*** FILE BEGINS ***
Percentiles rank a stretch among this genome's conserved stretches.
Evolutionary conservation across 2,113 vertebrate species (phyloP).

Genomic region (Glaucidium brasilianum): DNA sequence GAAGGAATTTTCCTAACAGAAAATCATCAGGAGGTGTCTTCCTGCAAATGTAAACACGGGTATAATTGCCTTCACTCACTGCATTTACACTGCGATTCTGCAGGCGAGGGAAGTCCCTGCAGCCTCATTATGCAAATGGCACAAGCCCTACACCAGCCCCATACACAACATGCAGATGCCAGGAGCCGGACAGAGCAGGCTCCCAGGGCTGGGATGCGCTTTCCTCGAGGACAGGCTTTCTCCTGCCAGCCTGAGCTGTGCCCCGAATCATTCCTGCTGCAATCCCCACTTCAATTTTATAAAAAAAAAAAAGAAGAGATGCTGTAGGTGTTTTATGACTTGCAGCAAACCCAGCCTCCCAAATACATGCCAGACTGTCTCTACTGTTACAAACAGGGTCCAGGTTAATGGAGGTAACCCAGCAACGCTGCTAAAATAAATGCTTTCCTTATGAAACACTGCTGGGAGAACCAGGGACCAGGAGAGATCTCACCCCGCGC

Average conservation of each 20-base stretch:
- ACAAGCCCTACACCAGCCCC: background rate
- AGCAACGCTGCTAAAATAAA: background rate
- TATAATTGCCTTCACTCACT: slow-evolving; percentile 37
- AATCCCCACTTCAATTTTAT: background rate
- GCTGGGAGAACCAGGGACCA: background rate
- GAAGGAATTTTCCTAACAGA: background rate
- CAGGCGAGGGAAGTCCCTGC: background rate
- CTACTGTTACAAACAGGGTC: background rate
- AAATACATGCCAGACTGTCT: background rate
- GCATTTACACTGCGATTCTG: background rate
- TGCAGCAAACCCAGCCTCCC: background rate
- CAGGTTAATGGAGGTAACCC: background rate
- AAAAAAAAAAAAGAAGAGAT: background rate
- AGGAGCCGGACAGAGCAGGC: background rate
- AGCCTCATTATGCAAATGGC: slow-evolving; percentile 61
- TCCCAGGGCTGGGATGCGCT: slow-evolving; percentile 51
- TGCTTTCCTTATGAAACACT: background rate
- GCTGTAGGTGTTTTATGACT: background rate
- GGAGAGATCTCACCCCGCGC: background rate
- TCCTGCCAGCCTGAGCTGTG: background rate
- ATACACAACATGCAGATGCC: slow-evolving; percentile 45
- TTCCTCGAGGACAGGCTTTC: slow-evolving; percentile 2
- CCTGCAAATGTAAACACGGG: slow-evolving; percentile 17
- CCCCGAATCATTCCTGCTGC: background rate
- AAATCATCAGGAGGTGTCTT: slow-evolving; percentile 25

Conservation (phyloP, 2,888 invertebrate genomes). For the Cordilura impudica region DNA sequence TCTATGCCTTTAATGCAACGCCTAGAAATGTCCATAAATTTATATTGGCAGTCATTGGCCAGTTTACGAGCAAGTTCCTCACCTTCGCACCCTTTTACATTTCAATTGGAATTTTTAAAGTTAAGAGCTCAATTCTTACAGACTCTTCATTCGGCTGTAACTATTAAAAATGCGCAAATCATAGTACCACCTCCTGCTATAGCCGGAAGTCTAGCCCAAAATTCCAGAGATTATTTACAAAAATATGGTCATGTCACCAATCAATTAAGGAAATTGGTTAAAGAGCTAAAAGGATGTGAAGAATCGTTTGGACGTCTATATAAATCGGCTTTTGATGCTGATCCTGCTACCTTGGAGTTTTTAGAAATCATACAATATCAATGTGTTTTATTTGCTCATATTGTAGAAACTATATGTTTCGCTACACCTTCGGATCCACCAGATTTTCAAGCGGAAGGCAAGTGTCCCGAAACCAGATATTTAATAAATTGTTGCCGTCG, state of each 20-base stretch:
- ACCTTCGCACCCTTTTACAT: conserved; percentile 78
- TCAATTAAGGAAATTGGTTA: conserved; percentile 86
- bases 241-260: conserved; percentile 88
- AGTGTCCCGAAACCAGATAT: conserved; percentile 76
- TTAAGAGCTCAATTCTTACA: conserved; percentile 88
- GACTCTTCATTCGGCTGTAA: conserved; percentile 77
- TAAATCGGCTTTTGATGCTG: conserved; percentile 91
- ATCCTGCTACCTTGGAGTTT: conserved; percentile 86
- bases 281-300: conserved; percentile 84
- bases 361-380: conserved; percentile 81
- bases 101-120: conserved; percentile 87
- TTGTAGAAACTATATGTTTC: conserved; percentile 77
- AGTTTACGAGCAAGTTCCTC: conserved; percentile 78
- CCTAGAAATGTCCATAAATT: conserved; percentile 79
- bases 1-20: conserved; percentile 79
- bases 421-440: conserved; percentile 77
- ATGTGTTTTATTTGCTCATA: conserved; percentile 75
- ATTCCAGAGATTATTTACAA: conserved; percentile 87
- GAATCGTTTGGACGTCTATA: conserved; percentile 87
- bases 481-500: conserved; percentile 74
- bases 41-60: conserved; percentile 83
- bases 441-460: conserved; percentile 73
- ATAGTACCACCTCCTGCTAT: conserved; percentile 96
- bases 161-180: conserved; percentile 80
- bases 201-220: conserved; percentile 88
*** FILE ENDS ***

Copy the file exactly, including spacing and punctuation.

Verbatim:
Percentiles rank a stretch among this genome's conserved stretches.
Evolutionary conservation across 2,113 vertebrate species (phyloP).

Genomic region (Glaucidium brasilianum): DNA sequence GAAGGAATTTTCCTAACAGAAAATCATCAGGAGGTGTCTTCCTGCAAATGTAAACACGGGTATAATTGCCTTCACTCACTGCATTTACACTGCGATTCTGCAGGCGAGGGAAGTCCCTGCAGCCTCATTATGCAAATGGCACAAGCCCTACACCAGCCCCATACACAACATGCAGATGCCAGGAGCCGGACAGAGCAGGCTCCCAGGGCTGGGATGCGCTTTCCTCGAGGACAGGCTTTCTCCTGCCAGCCTGAGCTGTGCCCCGAATCATTCCTGCTGCAATCCCCACTTCAATTTTATAAAAAAAAAAAAGAAGAGATGCTGTAGGTGTTTTATGACTTGCAGCAAACCCAGCCTCCCAAATACATGCCAGACTGTCTCTACTGTTACAAACAGGGTCCAGGTTAATGGAGGTAACCCAGCAACGCTGCTAAAATAAATGCTTTCCTTATGAAACACTGCTGGGAGAACCAGGGACCAGGAGAGATCTCACCCCGCGC

Average conservation of each 20-base stretch:
- ACAAGCCCTACACCAGCCCC: background rate
- AGCAACGCTGCTAAAATAAA: background rate
- TATAATTGCCTTCACTCACT: slow-evolving; percentile 37
- AATCCCCACTTCAATTTTAT: background rate
- GCTGGGAGAACCAGGGACCA: background rate
- GAAGGAATTTTCCTAACAGA: background rate
- CAGGCGAGGGAAGTCCCTGC: background rate
- CTACTGTTACAAACAGGGTC: background rate
- AAATACATGCCAGACTGTCT: background rate
- GCATTTACACTGCGATTCTG: background rate
- TGCAGCAAACCCAGCCTCCC: background rate
- CAGGTTAATGGAGGTAACCC: background rate
- AAAAAAAAAAAAGAAGAGAT: background rate
- AGGAGCCGGACAGAGCAGGC: background rate
- AGCCTCATTATGCAAATGGC: slow-evolving; percentile 61
- TCCCAGGGCTGGGATGCGCT: slow-evolving; percentile 51
- TGCTTTCCTTATGAAACACT: background rate
- GCTGTAGGTGTTTTATGACT: background rate
- GGAGAGATCTCACCCCGCGC: background rate
- TCCTGCCAGCCTGAGCTGTG: background rate
- ATACACAACATGCAGATGCC: slow-evolving; percentile 45
- TTCCTCGAGGACAGGCTTTC: slow-evolving; percentile 2
- CCTGCAAATGTAAACACGGG: slow-evolving; percentile 17
- CCCCGAATCATTCCTGCTGC: background rate
- AAATCATCAGGAGGTGTCTT: slow-evolving; percentile 25

Conservation (phyloP, 2,888 invertebrate genomes). For the Cordilura impudica region DNA sequence TCTATGCCTTTAATGCAACGCCTAGAAATGTCCATAAATTTATATTGGCAGTCATTGGCCAGTTTACGAGCAAGTTCCTCACCTTCGCACCCTTTTACATTTCAATTGGAATTTTTAAAGTTAAGAGCTCAATTCTTACAGACTCTTCATTCGGCTGTAACTATTAAAAATGCGCAAATCATAGTACCACCTCCTGCTATAGCCGGAAGTCTAGCCCAAAATTCCAGAGATTATTTACAAAAATATGGTCATGTCACCAATCAATTAAGGAAATTGGTTAAAGAGCTAAAAGGATGTGAAGAATCGTTTGGACGTCTATATAAATCGGCTTTTGATGCTGATCCTGCTACCTTGGAGTTTTTAGAAATCATACAATATCAATGTGTTTTATTTGCTCATATTGTAGAAACTATATGTTTCGCTACACCTTCGGATCCACCAGATTTTCAAGCGGAAGGCAAGTGTCCCGAAACCAGATATTTAATAAATTGTTGCCGTCG, state of each 20-base stretch:
- ACCTTCGCACCCTTTTACAT: conserved; percentile 78
- TCAATTAAGGAAATTGGTTA: conserved; percentile 86
- bases 241-260: conserved; percentile 88
- AGTGTCCCGAAACCAGATAT: conserved; percentile 76
- TTAAGAGCTCAATTCTTACA: conserved; percentile 88
- GACTCTTCATTCGGCTGTAA: conserved; percentile 77
- TAAATCGGCTTTTGATGCTG: conserved; percentile 91
- ATCCTGCTACCTTGGAGTTT: conserved; percentile 86
- bases 281-300: conserved; percentile 84
- bases 361-380: conserved; percentile 81
- bases 101-120: conserved; percentile 87
- TTGTAGAAACTATATGTTTC: conserved; percentile 77
- AGTTTACGAGCAAGTTCCTC: conserved; percentile 78
- CCTAGAAATGTCCATAAATT: conserved; percentile 79
- bases 1-20: conserved; percentile 79
- bases 421-440: conserved; percentile 77
- ATGTGTTTTATTTGCTCATA: conserved; percentile 75
- ATTCCAGAGATTATTTACAA: conserved; percentile 87
- GAATCGTTTGGACGTCTATA: conserved; percentile 87
- bases 481-500: conserved; percentile 74
- bases 41-60: conserved; percentile 83
- bases 441-460: conserved; percentile 73
- ATAGTACCACCTCCTGCTAT: conserved; percentile 96
- bases 161-180: conserved; percentile 80
- bases 201-220: conserved; percentile 88